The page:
Parenting Style Key to Good Schoolwork
May 14, 2004
When kids struggle in school, parents may be tempted to help them do their homework, or withhold privileges until their grades go up. But these controlling and punitive strategies can actually make an underperforming child do more poorly, new research finds.
What's more effective, a new study has found, is just a little extra encouragement.
In the study, published today in Child Development, researchers tracked mother-and-child pairs to see how the mother's parenting style affected the child's performance.
The researchers found low-achieving children showed success when their mothers reacted to the child's struggles in an encouraging way, by nodding or helping the child think through a strategy to solve the problem.
But struggling kids failed even more often when their mothers reacted in a controlling manner, either by taking over the task themselves or punishing children for not performing well.
"There's a lot of frustration and anxiety when a child is struggling," says study author Eva Pomerantz, an associate professor of psychology at the University of Illinois in Champaign. "Parents need to be careful about how they get involved in the life of a low-achieving child."
Pomerantz and her colleagues suspect low-achieving kids hear so much about their failures at school that they need parents to help them build confidence in their abilities. "Parents who discuss problems with their child and let the work through the problem on their own give the child skills for the future," she says.
Experts agree parents need to remember that their behavior during homework time can affect how a child performs at school.
"It is important to recognize ... that parents contribute to children's academic success instead of assuming that home and school are entirely independent of each other," explains Judith Myers-Walls, an associate professor in child development and family studies at Purdue University in West Lafayette, Ind.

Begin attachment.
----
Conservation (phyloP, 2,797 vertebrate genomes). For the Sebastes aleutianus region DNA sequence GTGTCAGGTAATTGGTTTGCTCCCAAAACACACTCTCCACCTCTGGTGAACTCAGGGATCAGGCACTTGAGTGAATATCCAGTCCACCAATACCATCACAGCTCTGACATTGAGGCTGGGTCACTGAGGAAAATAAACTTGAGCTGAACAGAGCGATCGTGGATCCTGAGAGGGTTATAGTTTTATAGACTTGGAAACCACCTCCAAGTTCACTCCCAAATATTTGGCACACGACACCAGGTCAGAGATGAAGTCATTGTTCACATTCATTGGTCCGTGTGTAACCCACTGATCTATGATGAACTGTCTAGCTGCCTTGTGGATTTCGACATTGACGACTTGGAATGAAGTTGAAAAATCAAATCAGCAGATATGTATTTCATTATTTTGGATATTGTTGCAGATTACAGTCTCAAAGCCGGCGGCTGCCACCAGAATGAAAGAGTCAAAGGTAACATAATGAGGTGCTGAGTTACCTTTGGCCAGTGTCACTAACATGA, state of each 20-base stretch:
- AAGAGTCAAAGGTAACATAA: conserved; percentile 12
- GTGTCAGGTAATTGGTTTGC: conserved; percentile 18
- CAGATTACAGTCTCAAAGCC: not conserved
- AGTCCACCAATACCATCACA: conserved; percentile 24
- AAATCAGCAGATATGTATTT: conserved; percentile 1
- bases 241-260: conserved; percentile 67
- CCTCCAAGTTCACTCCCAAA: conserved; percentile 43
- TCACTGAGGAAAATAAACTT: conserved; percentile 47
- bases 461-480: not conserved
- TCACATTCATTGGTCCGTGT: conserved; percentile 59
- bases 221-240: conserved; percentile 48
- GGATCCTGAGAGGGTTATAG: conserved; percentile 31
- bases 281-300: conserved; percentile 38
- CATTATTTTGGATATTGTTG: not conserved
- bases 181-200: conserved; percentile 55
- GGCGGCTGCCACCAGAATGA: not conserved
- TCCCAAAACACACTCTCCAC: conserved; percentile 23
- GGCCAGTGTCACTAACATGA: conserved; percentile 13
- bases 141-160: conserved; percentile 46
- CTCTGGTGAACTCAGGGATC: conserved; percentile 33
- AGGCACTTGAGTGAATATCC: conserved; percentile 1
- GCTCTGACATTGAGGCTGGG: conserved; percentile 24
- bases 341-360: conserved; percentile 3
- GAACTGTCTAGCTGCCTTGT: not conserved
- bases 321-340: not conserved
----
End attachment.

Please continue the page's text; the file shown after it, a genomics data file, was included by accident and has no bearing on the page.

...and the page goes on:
Success Builds Shield
While mothers' behavior affected the success of low-achieving children, high-achieving children performed well even if the mothers were supportive or controlling.
"High-achieving kids already have a lot of confidence," explains Pomerantz. "If they have a failure, they might think 'I'm not going to let this interfere with my abilities' or 'I don't need my mom to help me through this.' "
High-achieving kids get lots of feedback at school that tells them they are doing well. Yet Pomerantz says parents of high-achieving kids are not meaningless to the process: "I think this study on its own might conclude that, but there are larger studies out there that show parenting style can affect high-achieving kids too."
For example, Pomerantz notes, "Both high and low-achieving children benefit from parents just sitting with the child while they do their homework." Such children develop less depression and anxiety over the homework tasks.
Advice for Parents
"It takes more time and energy to be a supportive parent," Pomerantz says. "You have to take the time to have discussions about a child's problem instead of just telling the child what to do."
Experts agree parents should emphasize the learning process rather than the specific outcome. As children build confidence in the process, the outcome will improve.
Explains Jay Reeve, a senior psychologist in the Children's Inpatient Unit at Bradley Hospital in Providence, R.I., "Children should be given help and encouragement, including such structure as a specific homework time during which no other activities are allowed. But parents should make clear from a fairly young age that homework is the child's job, and that they are expected to either do it on their own, or request help. The aim is for the child to feel some ownership of the process, not as if they have to do it to please or displease their parents."
Pomerantz recommends taking a break if you are frustrated with your child's struggles. "Take a deep breath. Leave the room."
In the study, moms who were most supportive actually sat on their hands to prevent themselves from interfering while their kids did homework.
Modeling good behavior for children is also important. "If the parents are watching television when the child is to be doing homework, or if the parents never read or do other academic tasks, the child will be likely to do the same," warns Myers-Walls.